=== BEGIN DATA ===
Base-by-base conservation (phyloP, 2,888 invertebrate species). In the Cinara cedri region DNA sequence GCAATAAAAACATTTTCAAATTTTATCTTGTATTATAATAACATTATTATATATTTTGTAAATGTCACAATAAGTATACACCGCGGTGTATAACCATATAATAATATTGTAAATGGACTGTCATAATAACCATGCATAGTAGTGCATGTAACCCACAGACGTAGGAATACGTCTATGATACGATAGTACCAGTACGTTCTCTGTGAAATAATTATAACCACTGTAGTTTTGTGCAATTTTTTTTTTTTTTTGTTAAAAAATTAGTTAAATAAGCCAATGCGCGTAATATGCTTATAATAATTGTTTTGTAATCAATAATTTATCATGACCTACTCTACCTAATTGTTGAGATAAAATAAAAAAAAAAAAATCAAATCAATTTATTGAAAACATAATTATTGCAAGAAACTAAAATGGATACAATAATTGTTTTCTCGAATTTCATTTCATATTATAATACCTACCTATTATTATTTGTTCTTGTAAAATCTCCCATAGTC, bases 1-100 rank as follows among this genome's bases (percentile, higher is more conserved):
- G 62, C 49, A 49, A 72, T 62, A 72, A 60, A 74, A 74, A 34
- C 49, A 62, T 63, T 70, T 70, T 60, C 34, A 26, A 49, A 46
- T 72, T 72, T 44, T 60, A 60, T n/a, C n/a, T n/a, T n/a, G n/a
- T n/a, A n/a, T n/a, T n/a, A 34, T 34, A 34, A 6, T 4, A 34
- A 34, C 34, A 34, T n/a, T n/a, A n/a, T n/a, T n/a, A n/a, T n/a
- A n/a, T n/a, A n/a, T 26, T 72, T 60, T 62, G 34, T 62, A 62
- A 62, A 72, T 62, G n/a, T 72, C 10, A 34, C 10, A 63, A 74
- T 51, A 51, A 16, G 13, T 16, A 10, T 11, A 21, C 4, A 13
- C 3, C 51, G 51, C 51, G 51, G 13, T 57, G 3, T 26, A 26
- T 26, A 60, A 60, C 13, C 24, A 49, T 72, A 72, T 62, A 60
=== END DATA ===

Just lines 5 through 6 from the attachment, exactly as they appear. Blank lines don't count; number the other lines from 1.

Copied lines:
- T n/a, A n/a, T n/a, T n/a, A 34, T 34, A 34, A 6, T 4, A 34
- A 34, C 34, A 34, T n/a, T n/a, A n/a, T n/a, T n/a, A n/a, T n/a